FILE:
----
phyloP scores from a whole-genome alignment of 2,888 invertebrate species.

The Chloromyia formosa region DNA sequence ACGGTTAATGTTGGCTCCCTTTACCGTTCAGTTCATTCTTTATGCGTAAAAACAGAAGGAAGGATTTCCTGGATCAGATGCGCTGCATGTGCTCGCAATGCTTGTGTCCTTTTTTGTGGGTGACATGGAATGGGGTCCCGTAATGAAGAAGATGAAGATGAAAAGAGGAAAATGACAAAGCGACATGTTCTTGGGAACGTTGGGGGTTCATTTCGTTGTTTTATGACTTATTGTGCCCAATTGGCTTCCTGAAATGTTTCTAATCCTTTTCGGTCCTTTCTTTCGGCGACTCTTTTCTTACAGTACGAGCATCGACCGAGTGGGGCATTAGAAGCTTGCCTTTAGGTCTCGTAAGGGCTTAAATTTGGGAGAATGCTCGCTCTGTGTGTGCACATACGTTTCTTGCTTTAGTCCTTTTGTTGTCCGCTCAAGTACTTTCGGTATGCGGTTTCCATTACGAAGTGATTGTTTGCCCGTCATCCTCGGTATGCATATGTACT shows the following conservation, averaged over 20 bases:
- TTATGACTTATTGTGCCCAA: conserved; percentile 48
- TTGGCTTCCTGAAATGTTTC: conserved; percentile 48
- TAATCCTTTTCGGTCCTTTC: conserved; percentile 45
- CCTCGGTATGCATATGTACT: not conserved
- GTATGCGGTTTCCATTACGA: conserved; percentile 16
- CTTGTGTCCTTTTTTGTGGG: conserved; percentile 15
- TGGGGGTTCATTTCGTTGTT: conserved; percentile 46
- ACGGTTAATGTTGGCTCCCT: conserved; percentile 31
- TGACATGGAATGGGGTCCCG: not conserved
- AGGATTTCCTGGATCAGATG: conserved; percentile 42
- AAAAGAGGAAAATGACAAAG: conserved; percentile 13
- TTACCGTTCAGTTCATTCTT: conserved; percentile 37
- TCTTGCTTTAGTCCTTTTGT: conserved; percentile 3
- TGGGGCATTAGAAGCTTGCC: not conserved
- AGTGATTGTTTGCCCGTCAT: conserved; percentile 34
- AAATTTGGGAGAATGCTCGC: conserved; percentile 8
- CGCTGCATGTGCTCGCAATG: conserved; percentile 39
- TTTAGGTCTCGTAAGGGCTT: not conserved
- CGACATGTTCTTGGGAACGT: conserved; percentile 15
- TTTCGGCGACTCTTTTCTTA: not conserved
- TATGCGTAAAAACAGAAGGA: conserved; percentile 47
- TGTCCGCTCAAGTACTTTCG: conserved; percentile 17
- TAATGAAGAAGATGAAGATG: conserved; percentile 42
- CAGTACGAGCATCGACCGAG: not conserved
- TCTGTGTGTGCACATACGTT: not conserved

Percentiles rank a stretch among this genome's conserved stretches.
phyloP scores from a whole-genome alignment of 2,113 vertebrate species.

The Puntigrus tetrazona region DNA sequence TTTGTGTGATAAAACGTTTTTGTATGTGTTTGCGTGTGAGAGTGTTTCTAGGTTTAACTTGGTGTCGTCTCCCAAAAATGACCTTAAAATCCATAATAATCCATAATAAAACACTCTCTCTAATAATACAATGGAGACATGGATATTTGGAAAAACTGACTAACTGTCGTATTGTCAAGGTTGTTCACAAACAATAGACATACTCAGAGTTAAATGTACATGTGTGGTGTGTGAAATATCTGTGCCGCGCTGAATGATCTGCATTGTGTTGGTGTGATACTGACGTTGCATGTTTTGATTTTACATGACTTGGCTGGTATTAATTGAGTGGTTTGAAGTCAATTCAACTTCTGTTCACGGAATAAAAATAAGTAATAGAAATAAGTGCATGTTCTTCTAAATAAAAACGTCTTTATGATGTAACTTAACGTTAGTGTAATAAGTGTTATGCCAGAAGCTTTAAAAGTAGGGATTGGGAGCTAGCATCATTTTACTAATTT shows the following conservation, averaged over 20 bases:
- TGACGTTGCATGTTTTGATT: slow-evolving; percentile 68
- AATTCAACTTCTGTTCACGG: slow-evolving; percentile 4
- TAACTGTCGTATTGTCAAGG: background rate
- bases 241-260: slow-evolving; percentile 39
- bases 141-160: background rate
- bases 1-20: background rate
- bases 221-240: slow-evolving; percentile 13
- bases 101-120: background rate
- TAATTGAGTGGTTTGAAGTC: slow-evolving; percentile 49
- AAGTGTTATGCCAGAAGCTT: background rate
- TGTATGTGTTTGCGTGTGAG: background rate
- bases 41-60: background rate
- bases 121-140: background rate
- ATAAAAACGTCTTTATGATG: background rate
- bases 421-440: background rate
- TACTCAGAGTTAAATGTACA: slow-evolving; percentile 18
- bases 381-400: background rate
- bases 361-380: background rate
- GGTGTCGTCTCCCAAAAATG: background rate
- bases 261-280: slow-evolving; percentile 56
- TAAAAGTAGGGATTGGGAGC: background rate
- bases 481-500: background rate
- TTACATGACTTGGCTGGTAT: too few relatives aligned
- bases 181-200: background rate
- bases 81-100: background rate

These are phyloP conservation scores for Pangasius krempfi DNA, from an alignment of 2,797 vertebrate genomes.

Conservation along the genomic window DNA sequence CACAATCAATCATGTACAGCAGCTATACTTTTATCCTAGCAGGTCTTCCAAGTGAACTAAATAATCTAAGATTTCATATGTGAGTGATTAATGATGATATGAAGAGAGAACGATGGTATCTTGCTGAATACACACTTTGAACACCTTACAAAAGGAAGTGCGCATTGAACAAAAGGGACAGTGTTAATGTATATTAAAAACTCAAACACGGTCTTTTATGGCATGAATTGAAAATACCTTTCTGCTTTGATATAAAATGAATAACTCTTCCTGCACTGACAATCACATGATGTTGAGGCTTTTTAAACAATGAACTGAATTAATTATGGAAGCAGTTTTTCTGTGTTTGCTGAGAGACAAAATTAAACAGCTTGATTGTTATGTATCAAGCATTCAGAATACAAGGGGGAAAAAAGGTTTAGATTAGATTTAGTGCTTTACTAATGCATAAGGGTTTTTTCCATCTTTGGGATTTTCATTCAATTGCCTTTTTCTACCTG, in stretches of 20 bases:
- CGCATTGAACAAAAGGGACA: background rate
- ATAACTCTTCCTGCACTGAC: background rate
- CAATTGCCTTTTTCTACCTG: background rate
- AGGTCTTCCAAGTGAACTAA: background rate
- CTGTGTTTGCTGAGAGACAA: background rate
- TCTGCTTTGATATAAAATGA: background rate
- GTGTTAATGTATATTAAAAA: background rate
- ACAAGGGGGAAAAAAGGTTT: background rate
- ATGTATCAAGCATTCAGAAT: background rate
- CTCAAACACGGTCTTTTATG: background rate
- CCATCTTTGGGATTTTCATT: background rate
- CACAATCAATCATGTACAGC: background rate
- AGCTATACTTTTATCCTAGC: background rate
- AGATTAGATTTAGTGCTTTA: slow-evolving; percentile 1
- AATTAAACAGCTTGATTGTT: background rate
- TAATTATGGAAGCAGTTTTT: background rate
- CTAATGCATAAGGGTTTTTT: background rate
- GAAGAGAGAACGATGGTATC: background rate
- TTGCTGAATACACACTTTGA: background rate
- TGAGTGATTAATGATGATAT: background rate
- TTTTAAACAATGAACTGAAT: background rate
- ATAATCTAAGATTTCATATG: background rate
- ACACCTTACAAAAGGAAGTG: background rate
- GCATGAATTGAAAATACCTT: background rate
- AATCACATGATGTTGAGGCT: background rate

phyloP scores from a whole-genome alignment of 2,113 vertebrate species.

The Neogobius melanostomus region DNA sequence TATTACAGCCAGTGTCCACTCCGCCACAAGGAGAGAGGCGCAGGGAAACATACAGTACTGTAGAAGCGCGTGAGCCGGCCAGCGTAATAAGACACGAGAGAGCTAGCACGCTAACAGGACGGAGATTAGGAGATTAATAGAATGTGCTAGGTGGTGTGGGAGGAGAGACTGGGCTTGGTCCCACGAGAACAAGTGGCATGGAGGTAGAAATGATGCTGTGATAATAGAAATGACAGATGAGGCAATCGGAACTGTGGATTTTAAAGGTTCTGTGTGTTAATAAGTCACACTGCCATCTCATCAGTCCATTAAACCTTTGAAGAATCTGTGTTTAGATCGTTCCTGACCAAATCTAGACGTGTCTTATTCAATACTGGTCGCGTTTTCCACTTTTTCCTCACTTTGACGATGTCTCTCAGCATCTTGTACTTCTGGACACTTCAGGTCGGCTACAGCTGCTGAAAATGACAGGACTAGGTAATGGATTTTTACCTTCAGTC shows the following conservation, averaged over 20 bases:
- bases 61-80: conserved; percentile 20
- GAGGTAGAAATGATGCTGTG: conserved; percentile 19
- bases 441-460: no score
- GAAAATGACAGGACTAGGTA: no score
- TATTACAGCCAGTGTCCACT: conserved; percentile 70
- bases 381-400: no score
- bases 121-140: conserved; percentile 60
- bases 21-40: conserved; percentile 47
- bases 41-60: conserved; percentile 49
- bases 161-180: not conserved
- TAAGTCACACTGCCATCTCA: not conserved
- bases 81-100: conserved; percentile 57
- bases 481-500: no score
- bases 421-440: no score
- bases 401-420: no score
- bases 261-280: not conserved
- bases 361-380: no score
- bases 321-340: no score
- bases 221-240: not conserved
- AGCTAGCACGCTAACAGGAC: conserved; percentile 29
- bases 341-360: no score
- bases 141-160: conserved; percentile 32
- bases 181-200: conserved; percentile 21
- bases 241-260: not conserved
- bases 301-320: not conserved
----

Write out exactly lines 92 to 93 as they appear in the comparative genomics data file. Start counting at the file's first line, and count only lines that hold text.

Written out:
- bases 21-40: conserved; percentile 47
- bases 41-60: conserved; percentile 49